Old Dovorian Club History
The Club was founded on 10th December 1887, on the occasion of the annual Old Boy winter visit to the school, largely through the efforts of R. Norris, who in 1876 had begun the raising of a team to play the school. Its first President was Canon W. Bell, the first headmaster.
The OD Club’s objective, amongst others, is for the benefit of all former pupils, past and present members of staff, as quoted from one of the Club’s original objectives, at its creation back in 1887, “To keep up friendly intercourse between Old Dovorians and to keep members informed in all matters interesting to Old Dovorians”.
It also administers the “Dover College War Memorial and Endowment Fund”. Under the provision of the Royal Charter of 1922. (Which has now been superseded by a new Royal Charter of 2023)
Since 1876, Old Boy teams have been put in the field to play the School at Cricket, Rugby Union, Football and Hockey, and more recently at Tennis, Squash Racquets and Golf. In addition, tours have been organised in all three of the major games, first as “Dover Wanderers”, then the O.D.R.U.F.C. and later (between the Wars) as the “London Old Dovorian R.U.F.C.” (whose tie is now the Club’s Town Tie). Mention must also be made of the Cricket tours in Sussex, and the Hockey tours in Europe and the Channel Isles, so admirably organised by R. Heathcote Hacker.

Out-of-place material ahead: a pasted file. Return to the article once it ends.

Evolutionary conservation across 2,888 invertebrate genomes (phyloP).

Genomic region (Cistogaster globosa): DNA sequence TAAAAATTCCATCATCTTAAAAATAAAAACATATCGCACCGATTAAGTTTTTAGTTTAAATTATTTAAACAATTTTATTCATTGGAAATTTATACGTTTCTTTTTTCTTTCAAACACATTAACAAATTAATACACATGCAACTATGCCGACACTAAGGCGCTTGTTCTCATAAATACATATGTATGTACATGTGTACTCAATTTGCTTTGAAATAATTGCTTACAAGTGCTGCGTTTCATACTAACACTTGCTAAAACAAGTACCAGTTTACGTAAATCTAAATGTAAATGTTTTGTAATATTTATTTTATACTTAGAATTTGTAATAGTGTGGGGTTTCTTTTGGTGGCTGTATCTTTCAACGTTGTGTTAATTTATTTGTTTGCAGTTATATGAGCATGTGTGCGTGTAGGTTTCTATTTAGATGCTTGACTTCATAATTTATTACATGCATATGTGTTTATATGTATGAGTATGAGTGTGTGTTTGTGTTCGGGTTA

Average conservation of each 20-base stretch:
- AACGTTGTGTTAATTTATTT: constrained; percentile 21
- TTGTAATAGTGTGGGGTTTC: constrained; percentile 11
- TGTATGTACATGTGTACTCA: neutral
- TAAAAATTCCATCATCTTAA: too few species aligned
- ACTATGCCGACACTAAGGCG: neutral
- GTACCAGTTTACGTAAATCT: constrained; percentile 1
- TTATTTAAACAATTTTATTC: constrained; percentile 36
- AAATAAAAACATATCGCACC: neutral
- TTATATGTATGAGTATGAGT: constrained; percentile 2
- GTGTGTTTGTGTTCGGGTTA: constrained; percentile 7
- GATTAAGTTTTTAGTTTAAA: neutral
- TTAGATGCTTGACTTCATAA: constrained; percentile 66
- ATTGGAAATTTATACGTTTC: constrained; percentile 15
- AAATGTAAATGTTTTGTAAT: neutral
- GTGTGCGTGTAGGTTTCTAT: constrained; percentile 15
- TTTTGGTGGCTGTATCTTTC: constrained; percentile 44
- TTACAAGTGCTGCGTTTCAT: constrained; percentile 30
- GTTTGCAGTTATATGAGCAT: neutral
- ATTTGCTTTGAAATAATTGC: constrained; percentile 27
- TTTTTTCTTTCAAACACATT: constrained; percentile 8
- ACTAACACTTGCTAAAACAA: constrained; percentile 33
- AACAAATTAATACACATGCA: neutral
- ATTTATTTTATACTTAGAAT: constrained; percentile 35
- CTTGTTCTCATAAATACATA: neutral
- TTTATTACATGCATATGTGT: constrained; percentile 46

After World War II it was found more difficult to arrange a revival, but the O.D. Hockey Club kept going at the Folkestone Festival till 1965, and still played Sunday matches against other Old Boy sides at Bromley.
The Club had three gaps in holding meetings. The first was from the AGM held on 11th July 1914 to the AGM held on the 29th November 1919. The second was from the AGM held on 2nd July 1939 to a committee meeting held on 12th September 1946. The third occasion was July 2020 as a result of the Covid pandemic restrictions, placed on groups of people gathering, (This information comes from old minute books and recent notes within the 2021 AGM minutes).
After the First World War, the OD Club launched the War Memorial and Endowment Fund which raised money to buy the College from its original owners and turn into a charitable organisation under Royal Charter, granted in 1922, under the 1922 Royal Charter, at least one third of Governors must be OD’s.
However, under the new Royal Charter of 2023, in which status the College is now governed. The Governing body has to have a minimum of five ODs and a maximum of seven must be ODs.
In November 1947 after the end of the Second World War, the Club relaunched a fund to raise money for a War Memorial and to restore the College buildings. The fund remains in existence and still funds some activities at the College. The most recent is the purchase of the Captain Billie Neville statue unveiled on Armistice Day 2018, by the chairman of governors Mr Michael Goodridge, MBE, JP.